Saturday, December 15, 2007

How to put HD video on the web with latest flashplayer

First I want to make it clear that I am all for open web standards and requiring the latest flashplayer for showing some video on your site always degrades the user experience, no matter how much effort you put into avoiding that. So if you wanna depend on latest flashplayer, there must be a strong reason for it. Flashplayer 9.0.125 (released about a week ago) offering high quality codecs (h264/HE-AAC) might be such as strong reason, the audio/video quality is excellent and filesize of the videofiles is relatively small. Here the required steps to produce such a video and how to put it on a webpage without degrading the user experience too much.

Let's assume you already have your original video file in high quality and large file size, either form a HD video camera, a screen recording application or most probably as a result of post processing with a video editing software.

First you must transcode your media to h264 video / HE-AAC audio and put it in a mp4 fileformat. I assume there exists some software from Adobe which does that for you, but I am not familiar with their current commercial offerings. In my case I put together an open source toolchain to perform the transcoding.

Now you have the video as a *.mp4 file. Next you need to prepare your website to embed the video with a flash videoplayer (there are others which work equally well, just the code below probably neds to be slightly modified). The tricky part is that you require the latest flashplayer, so I suggest embedding via Javascript and with SwfObject, that allows to upgrade to the latest flashplayer via Adobe ExpressInstall, if Javascript is enabled. And what if Javascript is not enabled or not available at all ? There is a solution for that: "Extended" markup, which results in either the video or an alternative content (bur no easy upgrade via flashplayer ExpressInstall). Here the embedding steps in detail:

Load swfobject.js (Javascript library):
<script type="text/javascript" src="{{ path }}/swfobject.js"></script>
Register the video (via Javascript):
<script type="text/javascript">
swfobject.registerObject("{{ video-DOM-ID }}", "9.0.115", "{{ path
}}/expressInstall.swf");
</script>
Extended HTML markup for embedding video:
<object id="{{ video-DOM-ID }}"
classid="clsid:D27CDB6E-AE6D-11cf-96B8-444553540000" width="800"
height="620">
<param name="movie" value="{{ path }}/mediaplayer.swf">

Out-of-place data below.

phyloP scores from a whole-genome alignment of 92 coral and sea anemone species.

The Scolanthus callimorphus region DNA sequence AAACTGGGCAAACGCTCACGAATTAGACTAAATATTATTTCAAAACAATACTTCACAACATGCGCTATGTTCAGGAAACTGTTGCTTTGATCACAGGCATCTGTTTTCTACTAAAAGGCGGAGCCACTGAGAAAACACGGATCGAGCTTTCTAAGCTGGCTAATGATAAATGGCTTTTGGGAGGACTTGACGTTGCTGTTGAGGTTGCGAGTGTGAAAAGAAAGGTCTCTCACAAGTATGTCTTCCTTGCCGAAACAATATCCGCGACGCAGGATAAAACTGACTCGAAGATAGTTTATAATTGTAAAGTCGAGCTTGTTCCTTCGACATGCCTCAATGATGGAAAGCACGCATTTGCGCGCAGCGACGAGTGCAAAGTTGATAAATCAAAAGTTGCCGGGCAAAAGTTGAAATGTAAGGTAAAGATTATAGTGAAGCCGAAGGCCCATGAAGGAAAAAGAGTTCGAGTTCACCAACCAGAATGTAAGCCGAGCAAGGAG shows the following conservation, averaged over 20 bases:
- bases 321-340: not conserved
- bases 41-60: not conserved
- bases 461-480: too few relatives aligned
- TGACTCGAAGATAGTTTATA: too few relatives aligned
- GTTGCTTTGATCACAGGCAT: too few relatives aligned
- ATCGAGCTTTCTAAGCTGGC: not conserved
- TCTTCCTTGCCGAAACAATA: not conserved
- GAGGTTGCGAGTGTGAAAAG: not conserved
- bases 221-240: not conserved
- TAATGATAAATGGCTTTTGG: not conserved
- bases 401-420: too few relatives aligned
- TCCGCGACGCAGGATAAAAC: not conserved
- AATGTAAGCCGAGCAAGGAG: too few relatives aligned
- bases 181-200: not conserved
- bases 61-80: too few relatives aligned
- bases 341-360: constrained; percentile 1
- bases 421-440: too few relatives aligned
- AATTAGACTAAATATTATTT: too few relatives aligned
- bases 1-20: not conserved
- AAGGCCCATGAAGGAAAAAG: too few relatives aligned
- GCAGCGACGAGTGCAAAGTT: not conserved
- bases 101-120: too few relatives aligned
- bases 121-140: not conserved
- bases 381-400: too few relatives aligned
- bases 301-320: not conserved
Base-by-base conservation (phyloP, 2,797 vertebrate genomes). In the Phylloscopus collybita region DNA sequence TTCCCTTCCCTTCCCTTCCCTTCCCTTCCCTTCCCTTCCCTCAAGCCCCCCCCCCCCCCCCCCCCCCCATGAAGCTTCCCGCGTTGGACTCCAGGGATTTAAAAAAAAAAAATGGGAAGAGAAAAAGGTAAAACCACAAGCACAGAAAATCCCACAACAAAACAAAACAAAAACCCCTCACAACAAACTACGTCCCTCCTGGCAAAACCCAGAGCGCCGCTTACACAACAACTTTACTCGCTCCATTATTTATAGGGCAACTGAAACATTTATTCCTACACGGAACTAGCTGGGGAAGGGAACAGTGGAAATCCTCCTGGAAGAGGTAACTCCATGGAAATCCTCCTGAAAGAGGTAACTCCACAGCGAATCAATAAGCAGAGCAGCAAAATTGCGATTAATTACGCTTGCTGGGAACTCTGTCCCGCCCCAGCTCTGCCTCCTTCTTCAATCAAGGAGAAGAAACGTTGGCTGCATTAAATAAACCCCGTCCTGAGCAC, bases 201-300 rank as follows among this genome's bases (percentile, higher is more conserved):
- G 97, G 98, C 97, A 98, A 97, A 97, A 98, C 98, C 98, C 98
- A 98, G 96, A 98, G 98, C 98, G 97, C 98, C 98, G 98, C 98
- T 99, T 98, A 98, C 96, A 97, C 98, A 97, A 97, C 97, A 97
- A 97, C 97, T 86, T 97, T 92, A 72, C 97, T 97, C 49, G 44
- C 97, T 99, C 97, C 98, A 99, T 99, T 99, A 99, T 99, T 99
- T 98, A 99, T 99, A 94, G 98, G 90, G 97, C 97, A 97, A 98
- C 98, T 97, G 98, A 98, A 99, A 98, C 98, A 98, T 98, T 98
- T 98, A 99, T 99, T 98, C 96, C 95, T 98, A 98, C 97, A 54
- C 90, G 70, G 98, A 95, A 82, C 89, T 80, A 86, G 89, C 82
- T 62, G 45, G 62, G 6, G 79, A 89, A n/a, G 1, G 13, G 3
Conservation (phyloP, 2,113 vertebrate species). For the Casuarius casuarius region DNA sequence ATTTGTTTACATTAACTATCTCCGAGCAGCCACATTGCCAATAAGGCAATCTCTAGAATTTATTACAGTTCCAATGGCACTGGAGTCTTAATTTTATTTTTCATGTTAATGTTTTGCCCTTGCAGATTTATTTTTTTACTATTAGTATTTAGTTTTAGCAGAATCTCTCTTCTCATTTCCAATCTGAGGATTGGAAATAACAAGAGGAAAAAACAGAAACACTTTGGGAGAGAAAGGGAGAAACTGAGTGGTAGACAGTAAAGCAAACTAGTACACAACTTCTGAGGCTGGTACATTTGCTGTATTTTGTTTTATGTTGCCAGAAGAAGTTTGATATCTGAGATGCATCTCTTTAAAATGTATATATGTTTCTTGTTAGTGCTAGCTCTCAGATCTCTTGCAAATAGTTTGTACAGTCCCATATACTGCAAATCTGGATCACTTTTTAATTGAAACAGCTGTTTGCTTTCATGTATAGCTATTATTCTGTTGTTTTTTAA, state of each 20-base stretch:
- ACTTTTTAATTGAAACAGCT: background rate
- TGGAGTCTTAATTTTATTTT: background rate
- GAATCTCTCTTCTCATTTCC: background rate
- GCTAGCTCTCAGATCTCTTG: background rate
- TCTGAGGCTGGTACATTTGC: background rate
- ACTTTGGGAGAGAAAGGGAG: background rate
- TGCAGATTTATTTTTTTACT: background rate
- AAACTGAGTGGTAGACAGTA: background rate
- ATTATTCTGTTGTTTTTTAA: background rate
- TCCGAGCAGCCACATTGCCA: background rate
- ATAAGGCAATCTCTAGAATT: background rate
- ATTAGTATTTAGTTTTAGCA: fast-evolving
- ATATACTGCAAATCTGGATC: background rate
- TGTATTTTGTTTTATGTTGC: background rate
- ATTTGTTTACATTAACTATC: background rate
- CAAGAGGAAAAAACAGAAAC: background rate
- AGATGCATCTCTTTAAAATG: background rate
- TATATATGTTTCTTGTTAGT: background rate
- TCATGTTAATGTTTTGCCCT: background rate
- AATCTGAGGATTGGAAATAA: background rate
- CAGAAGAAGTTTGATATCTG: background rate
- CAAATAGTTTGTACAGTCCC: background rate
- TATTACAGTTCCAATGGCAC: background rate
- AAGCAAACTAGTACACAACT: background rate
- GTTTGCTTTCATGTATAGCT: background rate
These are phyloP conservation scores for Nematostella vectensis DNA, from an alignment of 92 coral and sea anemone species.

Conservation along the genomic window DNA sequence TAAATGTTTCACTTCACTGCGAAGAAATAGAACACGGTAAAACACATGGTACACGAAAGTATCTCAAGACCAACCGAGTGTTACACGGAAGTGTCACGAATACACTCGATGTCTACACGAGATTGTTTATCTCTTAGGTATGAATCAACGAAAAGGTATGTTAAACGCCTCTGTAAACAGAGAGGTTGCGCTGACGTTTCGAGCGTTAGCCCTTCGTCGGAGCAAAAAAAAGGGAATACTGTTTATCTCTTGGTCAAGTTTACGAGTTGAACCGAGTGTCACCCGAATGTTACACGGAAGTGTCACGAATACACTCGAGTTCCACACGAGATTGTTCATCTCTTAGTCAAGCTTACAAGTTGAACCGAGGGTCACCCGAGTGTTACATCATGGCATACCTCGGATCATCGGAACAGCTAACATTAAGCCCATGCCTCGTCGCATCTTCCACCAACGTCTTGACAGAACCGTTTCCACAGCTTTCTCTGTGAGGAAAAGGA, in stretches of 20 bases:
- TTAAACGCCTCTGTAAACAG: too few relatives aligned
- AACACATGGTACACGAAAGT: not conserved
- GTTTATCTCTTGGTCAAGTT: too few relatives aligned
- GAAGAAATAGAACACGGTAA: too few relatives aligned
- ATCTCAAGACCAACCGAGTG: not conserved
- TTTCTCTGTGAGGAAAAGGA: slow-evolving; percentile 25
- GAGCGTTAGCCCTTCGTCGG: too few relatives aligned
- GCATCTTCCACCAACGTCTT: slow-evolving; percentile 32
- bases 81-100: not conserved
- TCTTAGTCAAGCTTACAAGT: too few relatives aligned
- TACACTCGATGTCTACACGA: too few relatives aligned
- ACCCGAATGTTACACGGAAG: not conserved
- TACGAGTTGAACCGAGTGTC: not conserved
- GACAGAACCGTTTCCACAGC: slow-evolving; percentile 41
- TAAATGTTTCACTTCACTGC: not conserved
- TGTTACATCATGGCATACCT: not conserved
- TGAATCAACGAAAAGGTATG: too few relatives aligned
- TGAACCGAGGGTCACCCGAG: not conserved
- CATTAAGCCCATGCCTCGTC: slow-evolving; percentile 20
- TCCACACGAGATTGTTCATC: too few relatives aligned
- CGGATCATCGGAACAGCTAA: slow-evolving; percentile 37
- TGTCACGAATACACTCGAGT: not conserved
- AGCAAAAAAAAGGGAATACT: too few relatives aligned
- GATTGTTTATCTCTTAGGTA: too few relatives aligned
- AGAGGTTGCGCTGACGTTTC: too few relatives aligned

<param name="allowfullscreen" value="true">
<param name="menu" value="false">
<param name="flashvars" value="file={{ path_to_video }}&image={{
path_to_preview_image}}">
<!--[if !IE]>-->
<object type="application/x-shockwave-flash" data="{{ path
}}/mediaplayer.swf" width="800" height="620">
<param name="allowfullscreen" value="true">
<param name="menu" value="false">
<param name="flashvars" value="file={{ path_to_video }}&image={{
path_to_preview_image}}">
<!--<![endif]-->
<h2>To view the video:</h2>
<p>
<a href="http://www.adobe.com/go/getflashplayer">
<img src="http://www.adobe.com/images/shared/download_buttons/get_flash_player.gif"
alt="Get Adobe Flash player">
</a>
</p>
<!--[if !IE]>-->
</object>
<!--<![endif]-->
</object>

Remarks:
  • all {{ path }} variables need to be replaced with the actual path or URL where you have your static content.
  • {{ path_to_video }} : the path or URL of the actual video file
  • {{ path_to_preview_image }} : path or URL of a preview image
Example:

3 comments:

Chris Double said...

Make sure you're aware of the licensing requirements for encoding, decoding and streaming H.264 content.

I believe streaming is actually free until 2010, when license payments kick in. For use of encoders, etc you should check the terms. Even though the code is open source, the usage may not be free.

Roberto Saccon said...

Chris, it all depends on you, how long people will stay in this legal greyzone :)))

When Firefox ships with the Ogg Theora decoder, I will update this tutorial !

Diego Massanti said...

Hey Roberto, in case you are interested i have published a really improved (and updated) version of my h264 tutorial and it includes now a bash script to do the encoding part really smoothly.
You are free to take a look here if you are interested.
Thanks, Diego Massanti.